On December 21, Foundation Medicine, Inc, announced that the U.S. Food and Drug Administration (FDA) approved its FoundationOne Liquid CDx as a companion diagnostic to identify patients with non–small cell lung cancer (NSCLC) whose tumors have EGFR exon 19 deletions or exon 21 L858R substitutions and are appropriate for treatment with a group of current and future EGFR tyrosine kinase inhibitors approved by the FDA for this indication. The current therapies for which FoundationOne Liquid CDx is a companion diagnostic under the group approvals are erlotinib, osimertinib, and gefitinib. Moving forward, FoundationOne Liquid CDx will automatically become a companion diagnostic for future tyrosine kinase inhibitors within this group that are approved by the FDA for NSCLC.
Group approvals are granted when evidence is sufficient to conclude that a companion diagnostic is appropriate for use with a specific group of therapies, rather than specific products. As a companion diagnostic for all therapies in this group targeting these mutations in NSCLC, FoundationOne Liquid CDx offers oncologists flexibility when selecting the right therapy for their patients and ensures all FDA-approved treatment options are considered within this group of therapies.
EGFR mutations seen in patients with NSCLC patients are due to mutations within two specific exons—deletions in exon 19 and substitutions in exon 21. Since EGFR mutations are the second most common drivers of tumor growth in patients with NSCLC, the ability to pinpoint two of the largest catalysts of cancer growth in these patients provides oncologists with more insight for their targeted treatment planning.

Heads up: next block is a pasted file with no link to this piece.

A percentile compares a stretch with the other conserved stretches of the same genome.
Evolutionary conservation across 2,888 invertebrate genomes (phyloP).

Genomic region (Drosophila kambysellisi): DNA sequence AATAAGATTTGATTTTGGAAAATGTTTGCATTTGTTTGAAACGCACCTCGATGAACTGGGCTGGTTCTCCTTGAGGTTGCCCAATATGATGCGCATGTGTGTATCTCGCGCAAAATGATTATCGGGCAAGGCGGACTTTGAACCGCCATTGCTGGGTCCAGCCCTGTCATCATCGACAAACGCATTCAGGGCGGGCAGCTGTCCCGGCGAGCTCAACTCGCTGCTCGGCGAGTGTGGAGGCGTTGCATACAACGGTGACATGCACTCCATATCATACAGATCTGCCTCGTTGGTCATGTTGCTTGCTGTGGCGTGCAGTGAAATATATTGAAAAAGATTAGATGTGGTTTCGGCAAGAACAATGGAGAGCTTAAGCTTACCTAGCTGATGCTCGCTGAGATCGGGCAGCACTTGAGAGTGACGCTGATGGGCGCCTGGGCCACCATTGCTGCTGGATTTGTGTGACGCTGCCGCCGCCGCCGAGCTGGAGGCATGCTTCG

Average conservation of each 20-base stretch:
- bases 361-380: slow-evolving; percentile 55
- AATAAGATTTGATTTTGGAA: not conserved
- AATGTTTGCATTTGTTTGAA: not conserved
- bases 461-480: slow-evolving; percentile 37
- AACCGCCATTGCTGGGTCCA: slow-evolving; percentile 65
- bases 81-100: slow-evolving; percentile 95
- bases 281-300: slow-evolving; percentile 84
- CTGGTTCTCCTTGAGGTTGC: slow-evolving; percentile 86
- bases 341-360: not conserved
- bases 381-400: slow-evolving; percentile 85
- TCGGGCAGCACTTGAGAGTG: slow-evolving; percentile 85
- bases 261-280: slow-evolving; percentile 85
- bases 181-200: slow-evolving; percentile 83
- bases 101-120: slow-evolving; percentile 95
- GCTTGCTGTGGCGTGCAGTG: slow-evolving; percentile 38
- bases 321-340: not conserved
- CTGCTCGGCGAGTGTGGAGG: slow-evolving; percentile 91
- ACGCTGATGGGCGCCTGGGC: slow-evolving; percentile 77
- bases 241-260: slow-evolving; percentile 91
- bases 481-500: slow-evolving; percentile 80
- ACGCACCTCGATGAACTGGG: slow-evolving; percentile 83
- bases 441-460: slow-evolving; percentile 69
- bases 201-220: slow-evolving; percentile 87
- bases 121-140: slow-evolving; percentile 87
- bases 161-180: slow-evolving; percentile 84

About FoundationOne Liquid CDx
FoundationOne Liquid CDx is a qualitative next-generation sequencing–based in vitro diagnostic test for prescription use only that uses targeted high-throughput hybridization-based capture technology to analyze 324 genes utilizing circulating cell-free DNA isolated from plasma derived from anticoagulated peripheral whole blood of patients with advanced cancer. The test is FDA-approved to report short variants in over 300 genes and is a companion diagnostic to identify patients who may benefit from treatment with specific therapies in accordance with the approved therapeutic product labeling.
Additional genomic findings may be reported and are not prescriptive or conclusive for labeled use of any specific therapeutic product. Use of the test does not guarantee a patient will be matched to a treatment. A negative result does not rule out the presence of an alteration. Patients who are negative for companion diagnostic mutations should be referred for tumor tissue testing and mutation status confirmed using an FDA-approved tumor tissue test, if feasible.
For the complete label—including companion diagnostic indications and complete risk information—please visit www.F1LCDxLabel.com.The content in this post has not been reviewed by the American Society of Clinical Oncology, Inc. (ASCO®) and does not necessarily reflect the ideas and opinions of ASCO®.